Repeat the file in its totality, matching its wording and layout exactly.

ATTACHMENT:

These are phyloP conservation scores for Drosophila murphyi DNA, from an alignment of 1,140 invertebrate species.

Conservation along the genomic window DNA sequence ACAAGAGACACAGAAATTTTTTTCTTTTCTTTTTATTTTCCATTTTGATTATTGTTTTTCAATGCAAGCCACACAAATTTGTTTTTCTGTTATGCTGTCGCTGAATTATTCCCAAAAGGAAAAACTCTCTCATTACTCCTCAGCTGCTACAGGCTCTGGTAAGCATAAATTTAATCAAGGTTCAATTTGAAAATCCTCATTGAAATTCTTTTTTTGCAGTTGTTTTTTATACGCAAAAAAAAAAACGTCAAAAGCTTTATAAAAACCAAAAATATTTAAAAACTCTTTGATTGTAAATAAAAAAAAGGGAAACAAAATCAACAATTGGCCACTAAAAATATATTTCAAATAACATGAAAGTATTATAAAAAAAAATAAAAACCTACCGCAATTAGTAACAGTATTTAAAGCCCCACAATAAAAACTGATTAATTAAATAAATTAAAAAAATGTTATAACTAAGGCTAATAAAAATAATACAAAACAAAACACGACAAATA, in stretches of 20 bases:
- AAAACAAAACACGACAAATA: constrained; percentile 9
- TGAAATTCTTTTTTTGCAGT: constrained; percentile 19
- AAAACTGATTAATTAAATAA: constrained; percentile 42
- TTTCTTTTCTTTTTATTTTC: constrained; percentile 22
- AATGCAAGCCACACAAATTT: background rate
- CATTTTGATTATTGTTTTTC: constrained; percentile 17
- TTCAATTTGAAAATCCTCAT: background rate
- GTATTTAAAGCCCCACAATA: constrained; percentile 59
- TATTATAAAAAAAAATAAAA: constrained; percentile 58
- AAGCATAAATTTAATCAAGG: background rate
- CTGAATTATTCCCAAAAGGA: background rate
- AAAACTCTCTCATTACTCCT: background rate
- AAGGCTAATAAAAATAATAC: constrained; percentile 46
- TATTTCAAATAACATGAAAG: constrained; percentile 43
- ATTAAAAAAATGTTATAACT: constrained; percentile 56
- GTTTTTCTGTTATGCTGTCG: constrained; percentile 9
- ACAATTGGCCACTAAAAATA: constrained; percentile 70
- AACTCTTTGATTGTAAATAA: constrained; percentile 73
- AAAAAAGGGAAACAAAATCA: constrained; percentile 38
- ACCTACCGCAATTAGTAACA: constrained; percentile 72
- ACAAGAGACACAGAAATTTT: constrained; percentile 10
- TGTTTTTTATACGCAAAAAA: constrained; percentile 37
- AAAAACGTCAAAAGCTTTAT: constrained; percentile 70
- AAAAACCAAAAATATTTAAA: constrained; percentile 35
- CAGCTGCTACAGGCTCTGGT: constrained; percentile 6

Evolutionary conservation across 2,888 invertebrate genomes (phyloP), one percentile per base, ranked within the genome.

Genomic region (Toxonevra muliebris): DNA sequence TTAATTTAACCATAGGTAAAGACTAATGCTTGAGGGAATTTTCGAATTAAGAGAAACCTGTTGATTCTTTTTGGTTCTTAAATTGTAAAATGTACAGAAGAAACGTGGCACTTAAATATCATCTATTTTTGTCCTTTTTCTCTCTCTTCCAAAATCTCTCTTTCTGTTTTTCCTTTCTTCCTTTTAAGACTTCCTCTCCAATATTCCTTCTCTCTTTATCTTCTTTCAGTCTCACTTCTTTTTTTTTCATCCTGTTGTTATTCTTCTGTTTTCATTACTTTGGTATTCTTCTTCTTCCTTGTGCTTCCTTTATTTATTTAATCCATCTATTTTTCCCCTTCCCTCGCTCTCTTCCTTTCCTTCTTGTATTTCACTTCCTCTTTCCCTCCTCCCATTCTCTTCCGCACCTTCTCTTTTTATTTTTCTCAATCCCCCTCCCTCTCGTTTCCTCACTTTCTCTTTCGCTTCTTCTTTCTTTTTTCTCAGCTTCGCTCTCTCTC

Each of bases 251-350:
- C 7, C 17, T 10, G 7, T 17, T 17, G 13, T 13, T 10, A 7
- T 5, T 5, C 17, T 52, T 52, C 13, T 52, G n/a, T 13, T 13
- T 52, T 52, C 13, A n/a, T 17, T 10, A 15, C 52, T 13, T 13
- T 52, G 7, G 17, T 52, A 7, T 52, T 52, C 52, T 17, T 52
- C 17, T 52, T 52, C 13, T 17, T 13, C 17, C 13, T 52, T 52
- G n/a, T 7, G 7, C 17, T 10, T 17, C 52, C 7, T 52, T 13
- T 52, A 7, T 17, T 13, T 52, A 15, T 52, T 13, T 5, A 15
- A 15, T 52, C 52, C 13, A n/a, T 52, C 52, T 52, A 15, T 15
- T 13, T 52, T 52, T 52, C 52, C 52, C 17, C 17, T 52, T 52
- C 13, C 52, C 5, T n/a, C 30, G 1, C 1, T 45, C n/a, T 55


These are phyloP conservation scores for Drosophila murphyi DNA, from an alignment of 1,140 invertebrate species.

Conservation along the genomic window DNA sequence ACAAGAGACACAGAAATTTTTTTCTTTTCTTTTTATTTTCCATTTTGATTATTGTTTTTCAATGCAAGCCACACAAATTTGTTTTTCTGTTATGCTGTCGCTGAATTATTCCCAAAAGGAAAAACTCTCTCATTACTCCTCAGCTGCTACAGGCTCTGGTAAGCATAAATTTAATCAAGGTTCAATTTGAAAATCCTCATTGAAATTCTTTTTTTGCAGTTGTTTTTTATACGCAAAAAAAAAAACGTCAAAAGCTTTATAAAAACCAAAAATATTTAAAAACTCTTTGATTGTAAATAAAAAAAAGGGAAACAAAATCAACAATTGGCCACTAAAAATATATTTCAAATAACATGAAAGTATTATAAAAAAAAATAAAAACCTACCGCAATTAGTAACAGTATTTAAAGCCCCACAATAAAAACTGATTAATTAAATAAATTAAAAAAATGTTATAACTAAGGCTAATAAAAATAATACAAAACAAAACACGACAAATA, in stretches of 20 bases:
- AAAACAAAACACGACAAATA: constrained; percentile 9
- TGAAATTCTTTTTTTGCAGT: constrained; percentile 19
- AAAACTGATTAATTAAATAA: constrained; percentile 42
- TTTCTTTTCTTTTTATTTTC: constrained; percentile 22
- AATGCAAGCCACACAAATTT: background rate
- CATTTTGATTATTGTTTTTC: constrained; percentile 17
- TTCAATTTGAAAATCCTCAT: background rate
- GTATTTAAAGCCCCACAATA: constrained; percentile 59
- TATTATAAAAAAAAATAAAA: constrained; percentile 58
- AAGCATAAATTTAATCAAGG: background rate
- CTGAATTATTCCCAAAAGGA: background rate
- AAAACTCTCTCATTACTCCT: background rate
- AAGGCTAATAAAAATAATAC: constrained; percentile 46
- TATTTCAAATAACATGAAAG: constrained; percentile 43
- ATTAAAAAAATGTTATAACT: constrained; percentile 56
- GTTTTTCTGTTATGCTGTCG: constrained; percentile 9
- ACAATTGGCCACTAAAAATA: constrained; percentile 70
- AACTCTTTGATTGTAAATAA: constrained; percentile 73
- AAAAAAGGGAAACAAAATCA: constrained; percentile 38
- ACCTACCGCAATTAGTAACA: constrained; percentile 72
- ACAAGAGACACAGAAATTTT: constrained; percentile 10
- TGTTTTTTATACGCAAAAAA: constrained; percentile 37
- AAAAACGTCAAAAGCTTTAT: constrained; percentile 70
- AAAAACCAAAAATATTTAAA: constrained; percentile 35
- CAGCTGCTACAGGCTCTGGT: constrained; percentile 6

Evolutionary conservation across 2,888 invertebrate genomes (phyloP), one percentile per base, ranked within the genome.

Genomic region (Toxonevra muliebris): DNA sequence TTAATTTAACCATAGGTAAAGACTAATGCTTGAGGGAATTTTCGAATTAAGAGAAACCTGTTGATTCTTTTTGGTTCTTAAATTGTAAAATGTACAGAAGAAACGTGGCACTTAAATATCATCTATTTTTGTCCTTTTTCTCTCTCTTCCAAAATCTCTCTTTCTGTTTTTCCTTTCTTCCTTTTAAGACTTCCTCTCCAATATTCCTTCTCTCTTTATCTTCTTTCAGTCTCACTTCTTTTTTTTTCATCCTGTTGTTATTCTTCTGTTTTCATTACTTTGGTATTCTTCTTCTTCCTTGTGCTTCCTTTATTTATTTAATCCATCTATTTTTCCCCTTCCCTCGCTCTCTTCCTTTCCTTCTTGTATTTCACTTCCTCTTTCCCTCCTCCCATTCTCTTCCGCACCTTCTCTTTTTATTTTTCTCAATCCCCCTCCCTCTCGTTTCCTCACTTTCTCTTTCGCTTCTTCTTTCTTTTTTCTCAGCTTCGCTCTCTCTC

Each of bases 251-350:
- C 7, C 17, T 10, G 7, T 17, T 17, G 13, T 13, T 10, A 7
- T 5, T 5, C 17, T 52, T 52, C 13, T 52, G n/a, T 13, T 13
- T 52, T 52, C 13, A n/a, T 17, T 10, A 15, C 52, T 13, T 13
- T 52, G 7, G 17, T 52, A 7, T 52, T 52, C 52, T 17, T 52
- C 17, T 52, T 52, C 13, T 17, T 13, C 17, C 13, T 52, T 52
- G n/a, T 7, G 7, C 17, T 10, T 17, C 52, C 7, T 52, T 13
- T 52, A 7, T 17, T 13, T 52, A 15, T 52, T 13, T 5, A 15
- A 15, T 52, C 52, C 13, A n/a, T 52, C 52, T 52, A 15, T 15
- T 13, T 52, T 52, T 52, C 52, C 52, C 17, C 17, T 52, T 52
- C 13, C 52, C 5, T n/a, C 30, G 1, C 1, T 45, C n/a, T 55